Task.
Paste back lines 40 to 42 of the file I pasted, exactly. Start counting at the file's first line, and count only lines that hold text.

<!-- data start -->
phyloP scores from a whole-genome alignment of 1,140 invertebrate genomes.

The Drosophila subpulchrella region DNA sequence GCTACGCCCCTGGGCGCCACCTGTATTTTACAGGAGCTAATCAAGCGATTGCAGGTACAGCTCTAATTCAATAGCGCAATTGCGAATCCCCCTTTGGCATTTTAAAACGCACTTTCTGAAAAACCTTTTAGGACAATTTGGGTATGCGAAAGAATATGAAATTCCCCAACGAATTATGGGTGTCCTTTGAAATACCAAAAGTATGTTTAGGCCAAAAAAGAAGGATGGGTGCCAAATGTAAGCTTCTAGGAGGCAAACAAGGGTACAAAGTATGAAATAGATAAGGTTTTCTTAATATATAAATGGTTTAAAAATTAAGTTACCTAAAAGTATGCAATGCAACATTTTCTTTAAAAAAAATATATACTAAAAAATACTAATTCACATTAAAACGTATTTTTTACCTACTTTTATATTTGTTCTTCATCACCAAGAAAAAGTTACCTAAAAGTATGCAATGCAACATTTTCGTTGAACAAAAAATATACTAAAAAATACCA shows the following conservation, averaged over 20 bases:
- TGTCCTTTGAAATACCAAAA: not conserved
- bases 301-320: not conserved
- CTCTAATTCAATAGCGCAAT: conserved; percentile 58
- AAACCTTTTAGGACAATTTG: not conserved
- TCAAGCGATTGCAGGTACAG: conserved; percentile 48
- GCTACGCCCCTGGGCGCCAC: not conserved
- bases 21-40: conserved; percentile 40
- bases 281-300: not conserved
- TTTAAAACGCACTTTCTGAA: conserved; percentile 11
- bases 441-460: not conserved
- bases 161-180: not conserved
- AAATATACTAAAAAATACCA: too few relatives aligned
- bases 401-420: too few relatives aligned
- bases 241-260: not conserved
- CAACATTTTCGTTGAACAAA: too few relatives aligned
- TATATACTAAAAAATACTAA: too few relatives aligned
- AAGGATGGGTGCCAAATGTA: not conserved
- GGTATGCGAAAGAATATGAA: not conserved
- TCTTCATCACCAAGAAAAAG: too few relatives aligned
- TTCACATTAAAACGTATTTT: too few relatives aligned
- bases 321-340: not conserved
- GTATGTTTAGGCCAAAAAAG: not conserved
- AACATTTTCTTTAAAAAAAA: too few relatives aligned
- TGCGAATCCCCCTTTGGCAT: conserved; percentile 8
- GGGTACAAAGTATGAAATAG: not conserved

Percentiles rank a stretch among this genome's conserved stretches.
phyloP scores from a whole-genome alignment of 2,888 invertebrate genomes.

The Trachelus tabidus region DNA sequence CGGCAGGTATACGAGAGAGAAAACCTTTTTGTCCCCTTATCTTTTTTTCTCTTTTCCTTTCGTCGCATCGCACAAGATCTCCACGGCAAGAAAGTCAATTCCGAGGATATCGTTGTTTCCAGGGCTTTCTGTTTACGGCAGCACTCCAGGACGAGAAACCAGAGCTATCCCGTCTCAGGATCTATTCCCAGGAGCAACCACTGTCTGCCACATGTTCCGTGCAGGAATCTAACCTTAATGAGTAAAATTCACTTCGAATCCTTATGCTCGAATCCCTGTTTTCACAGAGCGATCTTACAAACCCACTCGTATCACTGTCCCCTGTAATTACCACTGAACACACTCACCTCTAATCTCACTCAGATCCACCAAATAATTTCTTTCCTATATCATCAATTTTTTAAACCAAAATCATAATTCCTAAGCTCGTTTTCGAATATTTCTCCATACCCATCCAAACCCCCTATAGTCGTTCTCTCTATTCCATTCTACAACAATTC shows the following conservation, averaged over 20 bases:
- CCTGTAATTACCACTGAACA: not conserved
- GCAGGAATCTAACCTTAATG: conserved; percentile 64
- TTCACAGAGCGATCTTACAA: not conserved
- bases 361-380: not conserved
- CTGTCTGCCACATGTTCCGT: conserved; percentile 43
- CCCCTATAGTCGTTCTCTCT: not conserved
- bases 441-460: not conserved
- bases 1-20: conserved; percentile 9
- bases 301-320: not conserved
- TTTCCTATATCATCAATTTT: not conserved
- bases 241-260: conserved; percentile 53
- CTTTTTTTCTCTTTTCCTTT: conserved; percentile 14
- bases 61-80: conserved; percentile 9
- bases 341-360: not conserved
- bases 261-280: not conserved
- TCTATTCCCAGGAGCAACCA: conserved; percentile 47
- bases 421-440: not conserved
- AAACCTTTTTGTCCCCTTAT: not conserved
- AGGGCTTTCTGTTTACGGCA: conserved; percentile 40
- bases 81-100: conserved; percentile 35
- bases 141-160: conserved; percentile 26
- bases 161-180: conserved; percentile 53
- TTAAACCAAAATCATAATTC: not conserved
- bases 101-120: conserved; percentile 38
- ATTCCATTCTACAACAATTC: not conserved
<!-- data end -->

- TTTCCTATATCATCAATTTT: not conserved
- bases 241-260: conserved; percentile 53
- CTTTTTTTCTCTTTTCCTTT: conserved; percentile 14